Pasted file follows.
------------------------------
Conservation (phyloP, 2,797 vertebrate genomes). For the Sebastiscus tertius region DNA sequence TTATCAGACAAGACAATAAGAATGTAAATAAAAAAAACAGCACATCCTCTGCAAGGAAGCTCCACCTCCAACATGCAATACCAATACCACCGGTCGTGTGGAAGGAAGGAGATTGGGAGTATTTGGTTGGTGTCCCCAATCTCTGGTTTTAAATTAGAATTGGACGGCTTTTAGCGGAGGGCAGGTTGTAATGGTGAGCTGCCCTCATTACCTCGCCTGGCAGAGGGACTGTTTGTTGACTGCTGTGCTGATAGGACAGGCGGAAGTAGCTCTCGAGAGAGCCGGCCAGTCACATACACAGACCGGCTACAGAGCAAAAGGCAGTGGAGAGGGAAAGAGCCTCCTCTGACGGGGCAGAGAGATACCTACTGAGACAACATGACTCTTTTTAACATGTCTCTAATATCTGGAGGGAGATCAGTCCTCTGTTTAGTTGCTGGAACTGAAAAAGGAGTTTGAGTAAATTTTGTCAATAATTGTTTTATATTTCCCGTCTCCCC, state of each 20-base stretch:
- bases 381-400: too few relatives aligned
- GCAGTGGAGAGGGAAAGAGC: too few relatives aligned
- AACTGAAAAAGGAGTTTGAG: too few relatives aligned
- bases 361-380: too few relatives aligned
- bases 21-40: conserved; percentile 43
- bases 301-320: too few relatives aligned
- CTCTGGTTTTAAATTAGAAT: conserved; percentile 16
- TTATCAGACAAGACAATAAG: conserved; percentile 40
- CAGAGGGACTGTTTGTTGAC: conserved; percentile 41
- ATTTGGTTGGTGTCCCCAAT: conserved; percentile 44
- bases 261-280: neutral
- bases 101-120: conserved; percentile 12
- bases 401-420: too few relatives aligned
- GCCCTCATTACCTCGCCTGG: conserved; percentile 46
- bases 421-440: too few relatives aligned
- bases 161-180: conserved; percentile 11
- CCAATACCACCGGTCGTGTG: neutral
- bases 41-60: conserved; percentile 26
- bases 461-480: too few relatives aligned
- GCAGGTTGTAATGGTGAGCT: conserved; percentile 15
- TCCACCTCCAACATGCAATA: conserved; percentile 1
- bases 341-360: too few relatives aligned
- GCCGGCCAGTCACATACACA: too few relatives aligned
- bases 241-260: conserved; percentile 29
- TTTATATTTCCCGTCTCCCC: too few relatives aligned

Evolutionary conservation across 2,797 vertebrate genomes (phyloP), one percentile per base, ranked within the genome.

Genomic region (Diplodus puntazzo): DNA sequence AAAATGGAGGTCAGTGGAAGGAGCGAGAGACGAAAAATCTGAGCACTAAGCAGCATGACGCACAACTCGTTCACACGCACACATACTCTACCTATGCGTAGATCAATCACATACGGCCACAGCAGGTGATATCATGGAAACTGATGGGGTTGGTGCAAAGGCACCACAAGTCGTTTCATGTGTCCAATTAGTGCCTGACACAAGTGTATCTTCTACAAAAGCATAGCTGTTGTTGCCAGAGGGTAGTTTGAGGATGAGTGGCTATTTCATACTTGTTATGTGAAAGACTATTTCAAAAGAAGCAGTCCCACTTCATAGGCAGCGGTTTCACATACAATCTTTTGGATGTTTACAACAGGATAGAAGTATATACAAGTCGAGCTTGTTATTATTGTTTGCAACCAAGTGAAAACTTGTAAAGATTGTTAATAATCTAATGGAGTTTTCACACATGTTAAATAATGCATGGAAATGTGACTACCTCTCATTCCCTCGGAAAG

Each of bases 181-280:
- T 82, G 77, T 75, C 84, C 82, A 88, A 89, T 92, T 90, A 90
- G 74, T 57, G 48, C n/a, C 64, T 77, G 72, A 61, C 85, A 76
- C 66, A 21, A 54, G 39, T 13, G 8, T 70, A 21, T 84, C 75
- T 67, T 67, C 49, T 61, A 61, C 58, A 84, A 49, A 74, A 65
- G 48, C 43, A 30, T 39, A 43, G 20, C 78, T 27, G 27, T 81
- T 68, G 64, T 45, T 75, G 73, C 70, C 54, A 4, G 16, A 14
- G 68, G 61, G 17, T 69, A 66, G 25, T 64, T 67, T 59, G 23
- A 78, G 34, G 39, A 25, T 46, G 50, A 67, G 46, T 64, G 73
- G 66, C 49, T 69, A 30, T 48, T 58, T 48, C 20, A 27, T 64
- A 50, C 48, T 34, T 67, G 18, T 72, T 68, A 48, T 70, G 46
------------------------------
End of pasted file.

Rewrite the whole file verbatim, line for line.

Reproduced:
Conservation (phyloP, 2,797 vertebrate genomes). For the Sebastiscus tertius region DNA sequence TTATCAGACAAGACAATAAGAATGTAAATAAAAAAAACAGCACATCCTCTGCAAGGAAGCTCCACCTCCAACATGCAATACCAATACCACCGGTCGTGTGGAAGGAAGGAGATTGGGAGTATTTGGTTGGTGTCCCCAATCTCTGGTTTTAAATTAGAATTGGACGGCTTTTAGCGGAGGGCAGGTTGTAATGGTGAGCTGCCCTCATTACCTCGCCTGGCAGAGGGACTGTTTGTTGACTGCTGTGCTGATAGGACAGGCGGAAGTAGCTCTCGAGAGAGCCGGCCAGTCACATACACAGACCGGCTACAGAGCAAAAGGCAGTGGAGAGGGAAAGAGCCTCCTCTGACGGGGCAGAGAGATACCTACTGAGACAACATGACTCTTTTTAACATGTCTCTAATATCTGGAGGGAGATCAGTCCTCTGTTTAGTTGCTGGAACTGAAAAAGGAGTTTGAGTAAATTTTGTCAATAATTGTTTTATATTTCCCGTCTCCCC, state of each 20-base stretch:
- bases 381-400: too few relatives aligned
- GCAGTGGAGAGGGAAAGAGC: too few relatives aligned
- AACTGAAAAAGGAGTTTGAG: too few relatives aligned
- bases 361-380: too few relatives aligned
- bases 21-40: conserved; percentile 43
- bases 301-320: too few relatives aligned
- CTCTGGTTTTAAATTAGAAT: conserved; percentile 16
- TTATCAGACAAGACAATAAG: conserved; percentile 40
- CAGAGGGACTGTTTGTTGAC: conserved; percentile 41
- ATTTGGTTGGTGTCCCCAAT: conserved; percentile 44
- bases 261-280: neutral
- bases 101-120: conserved; percentile 12
- bases 401-420: too few relatives aligned
- GCCCTCATTACCTCGCCTGG: conserved; percentile 46
- bases 421-440: too few relatives aligned
- bases 161-180: conserved; percentile 11
- CCAATACCACCGGTCGTGTG: neutral
- bases 41-60: conserved; percentile 26
- bases 461-480: too few relatives aligned
- GCAGGTTGTAATGGTGAGCT: conserved; percentile 15
- TCCACCTCCAACATGCAATA: conserved; percentile 1
- bases 341-360: too few relatives aligned
- GCCGGCCAGTCACATACACA: too few relatives aligned
- bases 241-260: conserved; percentile 29
- TTTATATTTCCCGTCTCCCC: too few relatives aligned

Evolutionary conservation across 2,797 vertebrate genomes (phyloP), one percentile per base, ranked within the genome.

Genomic region (Diplodus puntazzo): DNA sequence AAAATGGAGGTCAGTGGAAGGAGCGAGAGACGAAAAATCTGAGCACTAAGCAGCATGACGCACAACTCGTTCACACGCACACATACTCTACCTATGCGTAGATCAATCACATACGGCCACAGCAGGTGATATCATGGAAACTGATGGGGTTGGTGCAAAGGCACCACAAGTCGTTTCATGTGTCCAATTAGTGCCTGACACAAGTGTATCTTCTACAAAAGCATAGCTGTTGTTGCCAGAGGGTAGTTTGAGGATGAGTGGCTATTTCATACTTGTTATGTGAAAGACTATTTCAAAAGAAGCAGTCCCACTTCATAGGCAGCGGTTTCACATACAATCTTTTGGATGTTTACAACAGGATAGAAGTATATACAAGTCGAGCTTGTTATTATTGTTTGCAACCAAGTGAAAACTTGTAAAGATTGTTAATAATCTAATGGAGTTTTCACACATGTTAAATAATGCATGGAAATGTGACTACCTCTCATTCCCTCGGAAAG

Each of bases 181-280:
- T 82, G 77, T 75, C 84, C 82, A 88, A 89, T 92, T 90, A 90
- G 74, T 57, G 48, C n/a, C 64, T 77, G 72, A 61, C 85, A 76
- C 66, A 21, A 54, G 39, T 13, G 8, T 70, A 21, T 84, C 75
- T 67, T 67, C 49, T 61, A 61, C 58, A 84, A 49, A 74, A 65
- G 48, C 43, A 30, T 39, A 43, G 20, C 78, T 27, G 27, T 81
- T 68, G 64, T 45, T 75, G 73, C 70, C 54, A 4, G 16, A 14
- G 68, G 61, G 17, T 69, A 66, G 25, T 64, T 67, T 59, G 23
- A 78, G 34, G 39, A 25, T 46, G 50, A 67, G 46, T 64, G 73
- G 66, C 49, T 69, A 30, T 48, T 58, T 48, C 20, A 27, T 64
- A 50, C 48, T 34, T 67, G 18, T 72, T 68, A 48, T 70, G 46